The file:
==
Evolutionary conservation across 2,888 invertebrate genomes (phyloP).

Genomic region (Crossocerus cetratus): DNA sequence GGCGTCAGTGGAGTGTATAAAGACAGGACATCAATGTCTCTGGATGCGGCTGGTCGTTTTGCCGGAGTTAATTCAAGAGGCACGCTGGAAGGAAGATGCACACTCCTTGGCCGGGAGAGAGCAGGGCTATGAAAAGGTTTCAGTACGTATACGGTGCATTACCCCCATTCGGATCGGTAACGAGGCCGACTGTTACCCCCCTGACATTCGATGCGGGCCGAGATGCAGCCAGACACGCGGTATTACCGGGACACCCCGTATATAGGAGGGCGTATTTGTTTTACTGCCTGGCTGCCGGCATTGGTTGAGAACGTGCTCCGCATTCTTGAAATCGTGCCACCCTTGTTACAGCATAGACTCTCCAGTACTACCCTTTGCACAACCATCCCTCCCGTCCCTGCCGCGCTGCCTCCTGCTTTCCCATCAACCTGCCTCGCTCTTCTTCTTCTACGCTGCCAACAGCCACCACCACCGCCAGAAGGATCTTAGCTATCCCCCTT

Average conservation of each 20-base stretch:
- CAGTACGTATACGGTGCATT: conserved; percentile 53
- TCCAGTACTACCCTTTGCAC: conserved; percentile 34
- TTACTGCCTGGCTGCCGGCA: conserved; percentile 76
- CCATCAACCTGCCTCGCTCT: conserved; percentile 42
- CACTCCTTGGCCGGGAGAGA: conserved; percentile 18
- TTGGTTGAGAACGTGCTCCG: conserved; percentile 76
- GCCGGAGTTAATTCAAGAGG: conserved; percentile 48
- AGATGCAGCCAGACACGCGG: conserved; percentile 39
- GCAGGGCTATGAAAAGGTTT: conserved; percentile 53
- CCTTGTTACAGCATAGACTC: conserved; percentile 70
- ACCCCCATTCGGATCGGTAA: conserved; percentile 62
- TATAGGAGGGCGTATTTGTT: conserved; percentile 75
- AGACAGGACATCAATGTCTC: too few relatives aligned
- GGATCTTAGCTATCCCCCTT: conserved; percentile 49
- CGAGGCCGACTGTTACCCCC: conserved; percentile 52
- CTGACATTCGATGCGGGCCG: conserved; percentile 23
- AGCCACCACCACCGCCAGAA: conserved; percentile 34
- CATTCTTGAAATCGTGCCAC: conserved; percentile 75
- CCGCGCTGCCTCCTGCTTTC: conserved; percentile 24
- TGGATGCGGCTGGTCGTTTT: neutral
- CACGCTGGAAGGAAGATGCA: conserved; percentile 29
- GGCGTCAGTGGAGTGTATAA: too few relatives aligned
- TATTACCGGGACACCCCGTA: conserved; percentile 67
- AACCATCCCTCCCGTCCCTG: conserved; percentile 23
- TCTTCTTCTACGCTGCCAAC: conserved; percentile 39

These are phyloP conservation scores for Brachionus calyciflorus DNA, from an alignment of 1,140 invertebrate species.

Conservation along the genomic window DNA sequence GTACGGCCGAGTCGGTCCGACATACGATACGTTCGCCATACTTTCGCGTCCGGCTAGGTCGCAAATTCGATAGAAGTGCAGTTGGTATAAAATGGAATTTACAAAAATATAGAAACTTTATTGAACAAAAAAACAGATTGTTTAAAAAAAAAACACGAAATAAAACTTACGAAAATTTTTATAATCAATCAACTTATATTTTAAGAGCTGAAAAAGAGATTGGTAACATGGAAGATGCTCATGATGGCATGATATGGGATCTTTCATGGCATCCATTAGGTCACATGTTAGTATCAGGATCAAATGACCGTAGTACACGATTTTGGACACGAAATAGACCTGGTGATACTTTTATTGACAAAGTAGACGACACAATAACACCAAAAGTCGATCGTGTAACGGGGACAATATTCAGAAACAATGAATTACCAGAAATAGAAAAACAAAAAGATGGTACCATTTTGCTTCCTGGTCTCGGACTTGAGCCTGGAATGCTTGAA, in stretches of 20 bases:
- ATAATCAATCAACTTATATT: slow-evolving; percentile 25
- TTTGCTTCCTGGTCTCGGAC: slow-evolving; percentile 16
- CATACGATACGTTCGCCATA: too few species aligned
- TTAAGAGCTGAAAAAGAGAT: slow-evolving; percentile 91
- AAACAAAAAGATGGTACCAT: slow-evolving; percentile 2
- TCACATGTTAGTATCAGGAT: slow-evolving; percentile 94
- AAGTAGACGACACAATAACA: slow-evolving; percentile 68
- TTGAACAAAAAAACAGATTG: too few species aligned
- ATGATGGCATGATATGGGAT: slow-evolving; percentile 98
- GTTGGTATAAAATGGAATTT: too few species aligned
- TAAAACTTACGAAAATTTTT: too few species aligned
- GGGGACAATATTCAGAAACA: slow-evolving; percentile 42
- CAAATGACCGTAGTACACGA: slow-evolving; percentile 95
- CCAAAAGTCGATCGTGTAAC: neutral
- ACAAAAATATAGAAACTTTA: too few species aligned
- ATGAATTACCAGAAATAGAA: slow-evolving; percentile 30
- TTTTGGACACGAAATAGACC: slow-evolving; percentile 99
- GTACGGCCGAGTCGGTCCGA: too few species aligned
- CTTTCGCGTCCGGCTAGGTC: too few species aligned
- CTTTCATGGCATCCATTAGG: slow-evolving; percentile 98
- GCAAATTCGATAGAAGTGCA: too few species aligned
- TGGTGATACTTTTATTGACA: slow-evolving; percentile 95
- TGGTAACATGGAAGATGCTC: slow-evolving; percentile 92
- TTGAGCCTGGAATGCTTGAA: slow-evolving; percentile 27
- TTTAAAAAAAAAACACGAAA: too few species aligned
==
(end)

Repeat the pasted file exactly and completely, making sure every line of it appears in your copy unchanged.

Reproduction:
Evolutionary conservation across 2,888 invertebrate genomes (phyloP).

Genomic region (Crossocerus cetratus): DNA sequence GGCGTCAGTGGAGTGTATAAAGACAGGACATCAATGTCTCTGGATGCGGCTGGTCGTTTTGCCGGAGTTAATTCAAGAGGCACGCTGGAAGGAAGATGCACACTCCTTGGCCGGGAGAGAGCAGGGCTATGAAAAGGTTTCAGTACGTATACGGTGCATTACCCCCATTCGGATCGGTAACGAGGCCGACTGTTACCCCCCTGACATTCGATGCGGGCCGAGATGCAGCCAGACACGCGGTATTACCGGGACACCCCGTATATAGGAGGGCGTATTTGTTTTACTGCCTGGCTGCCGGCATTGGTTGAGAACGTGCTCCGCATTCTTGAAATCGTGCCACCCTTGTTACAGCATAGACTCTCCAGTACTACCCTTTGCACAACCATCCCTCCCGTCCCTGCCGCGCTGCCTCCTGCTTTCCCATCAACCTGCCTCGCTCTTCTTCTTCTACGCTGCCAACAGCCACCACCACCGCCAGAAGGATCTTAGCTATCCCCCTT

Average conservation of each 20-base stretch:
- CAGTACGTATACGGTGCATT: conserved; percentile 53
- TCCAGTACTACCCTTTGCAC: conserved; percentile 34
- TTACTGCCTGGCTGCCGGCA: conserved; percentile 76
- CCATCAACCTGCCTCGCTCT: conserved; percentile 42
- CACTCCTTGGCCGGGAGAGA: conserved; percentile 18
- TTGGTTGAGAACGTGCTCCG: conserved; percentile 76
- GCCGGAGTTAATTCAAGAGG: conserved; percentile 48
- AGATGCAGCCAGACACGCGG: conserved; percentile 39
- GCAGGGCTATGAAAAGGTTT: conserved; percentile 53
- CCTTGTTACAGCATAGACTC: conserved; percentile 70
- ACCCCCATTCGGATCGGTAA: conserved; percentile 62
- TATAGGAGGGCGTATTTGTT: conserved; percentile 75
- AGACAGGACATCAATGTCTC: too few relatives aligned
- GGATCTTAGCTATCCCCCTT: conserved; percentile 49
- CGAGGCCGACTGTTACCCCC: conserved; percentile 52
- CTGACATTCGATGCGGGCCG: conserved; percentile 23
- AGCCACCACCACCGCCAGAA: conserved; percentile 34
- CATTCTTGAAATCGTGCCAC: conserved; percentile 75
- CCGCGCTGCCTCCTGCTTTC: conserved; percentile 24
- TGGATGCGGCTGGTCGTTTT: neutral
- CACGCTGGAAGGAAGATGCA: conserved; percentile 29
- GGCGTCAGTGGAGTGTATAA: too few relatives aligned
- TATTACCGGGACACCCCGTA: conserved; percentile 67
- AACCATCCCTCCCGTCCCTG: conserved; percentile 23
- TCTTCTTCTACGCTGCCAAC: conserved; percentile 39

These are phyloP conservation scores for Brachionus calyciflorus DNA, from an alignment of 1,140 invertebrate species.

Conservation along the genomic window DNA sequence GTACGGCCGAGTCGGTCCGACATACGATACGTTCGCCATACTTTCGCGTCCGGCTAGGTCGCAAATTCGATAGAAGTGCAGTTGGTATAAAATGGAATTTACAAAAATATAGAAACTTTATTGAACAAAAAAACAGATTGTTTAAAAAAAAAACACGAAATAAAACTTACGAAAATTTTTATAATCAATCAACTTATATTTTAAGAGCTGAAAAAGAGATTGGTAACATGGAAGATGCTCATGATGGCATGATATGGGATCTTTCATGGCATCCATTAGGTCACATGTTAGTATCAGGATCAAATGACCGTAGTACACGATTTTGGACACGAAATAGACCTGGTGATACTTTTATTGACAAAGTAGACGACACAATAACACCAAAAGTCGATCGTGTAACGGGGACAATATTCAGAAACAATGAATTACCAGAAATAGAAAAACAAAAAGATGGTACCATTTTGCTTCCTGGTCTCGGACTTGAGCCTGGAATGCTTGAA, in stretches of 20 bases:
- ATAATCAATCAACTTATATT: slow-evolving; percentile 25
- TTTGCTTCCTGGTCTCGGAC: slow-evolving; percentile 16
- CATACGATACGTTCGCCATA: too few species aligned
- TTAAGAGCTGAAAAAGAGAT: slow-evolving; percentile 91
- AAACAAAAAGATGGTACCAT: slow-evolving; percentile 2
- TCACATGTTAGTATCAGGAT: slow-evolving; percentile 94
- AAGTAGACGACACAATAACA: slow-evolving; percentile 68
- TTGAACAAAAAAACAGATTG: too few species aligned
- ATGATGGCATGATATGGGAT: slow-evolving; percentile 98
- GTTGGTATAAAATGGAATTT: too few species aligned
- TAAAACTTACGAAAATTTTT: too few species aligned
- GGGGACAATATTCAGAAACA: slow-evolving; percentile 42
- CAAATGACCGTAGTACACGA: slow-evolving; percentile 95
- CCAAAAGTCGATCGTGTAAC: neutral
- ACAAAAATATAGAAACTTTA: too few species aligned
- ATGAATTACCAGAAATAGAA: slow-evolving; percentile 30
- TTTTGGACACGAAATAGACC: slow-evolving; percentile 99
- GTACGGCCGAGTCGGTCCGA: too few species aligned
- CTTTCGCGTCCGGCTAGGTC: too few species aligned
- CTTTCATGGCATCCATTAGG: slow-evolving; percentile 98
- GCAAATTCGATAGAAGTGCA: too few species aligned
- TGGTGATACTTTTATTGACA: slow-evolving; percentile 95
- TGGTAACATGGAAGATGCTC: slow-evolving; percentile 92
- TTGAGCCTGGAATGCTTGAA: slow-evolving; percentile 27
- TTTAAAAAAAAAACACGAAA: too few species aligned